Or in short, my understanding of the teleological argument or an argument from PSR basically is that if God’s action in creating this exact reality is necessary and not free, he can’t be the terminus for the regress of causes. And it’s free at least (but probably not only) in the sense that it’s intrinsic to his own knowledge and movement of the will and free of determination by external factors


#10

I’m not a Catholic, so perhaps that question shouldn’t be directed at me.


#11

Well, I meant like, is the explanation conserving the notion of God’s freedom.


#12

Ultimately, God is knowledge, and the act proceeds from him voluntarily (at least insofar as it’s uncaused or determined by principles outside himself).

But doesn’t divine simplicity mean that there is no difference between God’s knowledge and his act? God is pure actuality, which just is His act of knowing, which just is the thought-content of that act of knowing.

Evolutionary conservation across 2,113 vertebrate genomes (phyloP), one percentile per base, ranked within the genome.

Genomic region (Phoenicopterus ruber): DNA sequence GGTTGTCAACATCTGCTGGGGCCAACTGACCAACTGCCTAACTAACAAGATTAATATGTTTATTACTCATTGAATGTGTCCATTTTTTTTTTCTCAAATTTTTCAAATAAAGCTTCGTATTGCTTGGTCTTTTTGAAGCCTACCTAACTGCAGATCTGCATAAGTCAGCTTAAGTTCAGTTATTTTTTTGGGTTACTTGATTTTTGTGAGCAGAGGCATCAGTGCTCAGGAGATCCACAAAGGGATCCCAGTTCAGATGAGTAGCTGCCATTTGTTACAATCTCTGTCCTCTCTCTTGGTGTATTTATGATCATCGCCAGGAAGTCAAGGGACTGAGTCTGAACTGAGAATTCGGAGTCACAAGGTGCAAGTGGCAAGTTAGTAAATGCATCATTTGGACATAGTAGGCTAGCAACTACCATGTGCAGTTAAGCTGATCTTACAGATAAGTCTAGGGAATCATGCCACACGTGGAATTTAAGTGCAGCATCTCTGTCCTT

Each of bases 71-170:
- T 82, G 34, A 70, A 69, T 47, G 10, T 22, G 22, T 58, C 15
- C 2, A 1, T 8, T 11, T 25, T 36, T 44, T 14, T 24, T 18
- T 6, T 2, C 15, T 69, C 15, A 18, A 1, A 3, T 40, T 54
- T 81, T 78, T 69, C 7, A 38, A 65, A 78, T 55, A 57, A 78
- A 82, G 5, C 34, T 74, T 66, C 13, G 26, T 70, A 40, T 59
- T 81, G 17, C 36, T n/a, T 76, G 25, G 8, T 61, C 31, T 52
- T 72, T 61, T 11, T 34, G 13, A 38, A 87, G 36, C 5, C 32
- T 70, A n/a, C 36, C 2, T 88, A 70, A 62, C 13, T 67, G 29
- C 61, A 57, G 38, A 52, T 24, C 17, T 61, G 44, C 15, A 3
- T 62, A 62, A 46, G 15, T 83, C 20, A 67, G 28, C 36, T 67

and there is nothing external that determined God to create this way instead of any other way.

I follow you on this point.

If it was simply necessary for God’s nature to create this reality as opposed to any other, then God himself must be conditioned or caused, because he would not then have been able to pre-exist himself to determine himself to that end, and so he would not then be the Unconditioned Reality.

I’m not sure if I’m following this. God is unchanging and eternal, so the decision to create this world was also an unchanging and eternal decision: there was no process of discernment, no change in thinking. But with God, there could be no other alternative, then: He eternally thought of this world, and He eternally decided to create this world.

But that just makes the word “decided” unintelligible, since, if Creation is due to God’s eternal (timeless) and unchanging “decision,” then there was no other state to “decide.” Even if there were an alternative decision, we’d still have to say God was eternally “locked on” to creating, and in creating just the way he did, no?

Where is my error? :sweat_smile: I probably look dumb, but I’m just restating my thinking so you can better address my dilemma. Thanks.


#13

A small excerpt from the link I posted: